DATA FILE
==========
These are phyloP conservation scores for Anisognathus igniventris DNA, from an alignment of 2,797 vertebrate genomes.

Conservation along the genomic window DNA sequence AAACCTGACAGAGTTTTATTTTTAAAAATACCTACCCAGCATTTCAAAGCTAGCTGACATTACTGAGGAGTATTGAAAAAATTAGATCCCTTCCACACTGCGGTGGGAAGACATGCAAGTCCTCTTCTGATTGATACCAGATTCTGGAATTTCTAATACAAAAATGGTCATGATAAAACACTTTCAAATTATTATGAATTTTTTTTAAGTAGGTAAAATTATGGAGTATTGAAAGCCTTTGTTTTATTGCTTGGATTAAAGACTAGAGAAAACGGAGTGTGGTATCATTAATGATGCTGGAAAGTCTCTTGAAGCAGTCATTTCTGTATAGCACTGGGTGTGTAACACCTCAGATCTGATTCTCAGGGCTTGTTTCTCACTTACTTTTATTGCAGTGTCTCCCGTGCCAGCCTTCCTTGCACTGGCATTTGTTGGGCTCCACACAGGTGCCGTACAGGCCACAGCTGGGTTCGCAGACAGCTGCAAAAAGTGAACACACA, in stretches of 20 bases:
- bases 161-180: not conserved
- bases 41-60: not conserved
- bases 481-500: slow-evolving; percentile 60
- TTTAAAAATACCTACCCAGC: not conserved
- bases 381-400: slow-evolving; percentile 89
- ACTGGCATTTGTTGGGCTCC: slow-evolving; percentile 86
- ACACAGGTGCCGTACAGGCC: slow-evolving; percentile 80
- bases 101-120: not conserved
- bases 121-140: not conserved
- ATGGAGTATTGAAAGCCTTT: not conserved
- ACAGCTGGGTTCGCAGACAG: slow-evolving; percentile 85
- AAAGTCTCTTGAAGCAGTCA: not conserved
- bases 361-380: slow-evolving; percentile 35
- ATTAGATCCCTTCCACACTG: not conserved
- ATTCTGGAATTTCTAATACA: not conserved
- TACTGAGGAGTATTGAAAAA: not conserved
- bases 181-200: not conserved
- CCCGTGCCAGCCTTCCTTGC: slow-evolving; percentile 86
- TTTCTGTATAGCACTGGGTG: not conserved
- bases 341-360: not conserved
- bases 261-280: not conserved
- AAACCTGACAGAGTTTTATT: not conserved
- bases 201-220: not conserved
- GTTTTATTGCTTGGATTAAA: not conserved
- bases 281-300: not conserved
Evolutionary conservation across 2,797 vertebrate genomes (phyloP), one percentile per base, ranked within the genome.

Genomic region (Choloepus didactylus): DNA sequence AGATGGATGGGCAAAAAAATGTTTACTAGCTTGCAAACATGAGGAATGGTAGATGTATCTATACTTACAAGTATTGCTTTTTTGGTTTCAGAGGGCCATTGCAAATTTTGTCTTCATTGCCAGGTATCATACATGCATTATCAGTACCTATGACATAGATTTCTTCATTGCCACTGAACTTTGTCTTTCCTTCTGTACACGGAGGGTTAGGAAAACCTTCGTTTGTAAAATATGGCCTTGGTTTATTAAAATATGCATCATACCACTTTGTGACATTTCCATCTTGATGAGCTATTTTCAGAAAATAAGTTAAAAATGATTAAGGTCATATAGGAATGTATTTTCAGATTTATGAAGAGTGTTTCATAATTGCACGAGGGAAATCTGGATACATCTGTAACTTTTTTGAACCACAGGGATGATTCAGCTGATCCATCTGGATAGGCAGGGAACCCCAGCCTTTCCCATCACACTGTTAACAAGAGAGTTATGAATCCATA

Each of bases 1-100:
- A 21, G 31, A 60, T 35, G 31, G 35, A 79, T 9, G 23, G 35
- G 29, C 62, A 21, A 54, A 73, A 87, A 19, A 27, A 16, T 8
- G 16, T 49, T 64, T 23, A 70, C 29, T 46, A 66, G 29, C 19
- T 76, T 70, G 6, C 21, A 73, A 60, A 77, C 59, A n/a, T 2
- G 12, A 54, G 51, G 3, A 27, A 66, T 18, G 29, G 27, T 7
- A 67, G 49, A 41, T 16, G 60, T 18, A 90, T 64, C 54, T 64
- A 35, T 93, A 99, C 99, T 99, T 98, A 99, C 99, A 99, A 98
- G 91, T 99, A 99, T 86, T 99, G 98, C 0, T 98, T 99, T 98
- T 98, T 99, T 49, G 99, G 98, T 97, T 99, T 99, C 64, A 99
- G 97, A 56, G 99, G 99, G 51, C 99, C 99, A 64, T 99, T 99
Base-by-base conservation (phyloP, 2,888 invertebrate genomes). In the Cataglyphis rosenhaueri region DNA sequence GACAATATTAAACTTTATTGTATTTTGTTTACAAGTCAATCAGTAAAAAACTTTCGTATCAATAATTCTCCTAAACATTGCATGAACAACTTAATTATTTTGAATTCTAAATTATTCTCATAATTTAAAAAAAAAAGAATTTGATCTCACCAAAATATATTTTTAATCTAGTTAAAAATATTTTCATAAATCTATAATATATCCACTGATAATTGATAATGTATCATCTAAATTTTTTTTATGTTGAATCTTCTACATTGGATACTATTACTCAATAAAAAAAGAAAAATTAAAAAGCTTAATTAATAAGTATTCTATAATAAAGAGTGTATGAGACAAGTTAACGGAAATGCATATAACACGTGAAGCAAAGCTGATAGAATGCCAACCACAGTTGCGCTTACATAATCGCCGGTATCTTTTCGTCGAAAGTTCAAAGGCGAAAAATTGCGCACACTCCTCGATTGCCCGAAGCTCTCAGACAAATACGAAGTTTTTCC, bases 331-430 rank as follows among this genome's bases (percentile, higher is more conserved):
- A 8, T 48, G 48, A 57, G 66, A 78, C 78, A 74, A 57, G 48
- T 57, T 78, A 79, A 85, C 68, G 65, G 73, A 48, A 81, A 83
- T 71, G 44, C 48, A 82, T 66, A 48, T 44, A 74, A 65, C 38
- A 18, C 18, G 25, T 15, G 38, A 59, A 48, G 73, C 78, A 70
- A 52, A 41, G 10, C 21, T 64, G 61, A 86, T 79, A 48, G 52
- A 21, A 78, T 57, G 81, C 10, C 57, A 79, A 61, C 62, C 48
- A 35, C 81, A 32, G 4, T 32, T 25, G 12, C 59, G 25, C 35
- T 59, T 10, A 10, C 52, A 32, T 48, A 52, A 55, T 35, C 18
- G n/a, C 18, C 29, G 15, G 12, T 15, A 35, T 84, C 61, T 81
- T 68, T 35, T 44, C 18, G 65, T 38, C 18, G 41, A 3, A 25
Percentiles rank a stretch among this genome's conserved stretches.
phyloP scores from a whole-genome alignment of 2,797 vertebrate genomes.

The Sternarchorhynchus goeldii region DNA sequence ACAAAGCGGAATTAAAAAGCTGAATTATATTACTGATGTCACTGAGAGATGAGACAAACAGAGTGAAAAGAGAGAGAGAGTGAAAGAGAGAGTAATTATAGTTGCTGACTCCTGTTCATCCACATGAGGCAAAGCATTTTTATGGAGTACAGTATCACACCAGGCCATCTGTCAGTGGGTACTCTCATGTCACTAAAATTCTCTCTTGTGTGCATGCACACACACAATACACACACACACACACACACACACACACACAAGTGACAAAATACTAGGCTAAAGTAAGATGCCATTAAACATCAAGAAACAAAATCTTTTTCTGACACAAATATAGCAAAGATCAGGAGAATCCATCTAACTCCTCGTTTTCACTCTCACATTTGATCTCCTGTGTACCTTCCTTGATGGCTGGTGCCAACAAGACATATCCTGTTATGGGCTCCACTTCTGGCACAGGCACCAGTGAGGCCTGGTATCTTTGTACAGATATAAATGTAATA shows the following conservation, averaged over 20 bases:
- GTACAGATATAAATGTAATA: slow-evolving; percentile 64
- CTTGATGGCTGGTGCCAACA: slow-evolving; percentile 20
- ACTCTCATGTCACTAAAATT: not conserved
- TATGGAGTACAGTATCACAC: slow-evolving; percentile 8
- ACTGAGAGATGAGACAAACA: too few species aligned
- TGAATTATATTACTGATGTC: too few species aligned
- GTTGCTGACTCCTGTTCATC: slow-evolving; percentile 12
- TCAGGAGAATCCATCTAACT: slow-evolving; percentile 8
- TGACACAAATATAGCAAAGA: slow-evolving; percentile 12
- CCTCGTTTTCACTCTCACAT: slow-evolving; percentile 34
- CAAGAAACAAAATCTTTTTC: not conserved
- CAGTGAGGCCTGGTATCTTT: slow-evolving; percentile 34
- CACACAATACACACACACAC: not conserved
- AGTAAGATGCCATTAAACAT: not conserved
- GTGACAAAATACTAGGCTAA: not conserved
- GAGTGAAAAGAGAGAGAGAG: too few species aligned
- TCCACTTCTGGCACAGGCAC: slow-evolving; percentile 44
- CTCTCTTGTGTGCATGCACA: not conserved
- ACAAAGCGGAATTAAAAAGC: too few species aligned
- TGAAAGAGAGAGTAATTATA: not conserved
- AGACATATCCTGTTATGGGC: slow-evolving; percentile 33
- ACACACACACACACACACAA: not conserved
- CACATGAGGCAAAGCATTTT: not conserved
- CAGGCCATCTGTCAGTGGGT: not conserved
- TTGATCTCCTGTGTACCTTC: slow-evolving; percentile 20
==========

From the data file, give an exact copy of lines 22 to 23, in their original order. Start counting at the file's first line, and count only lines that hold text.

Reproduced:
- bases 341-360: not conserved
- bases 261-280: not conserved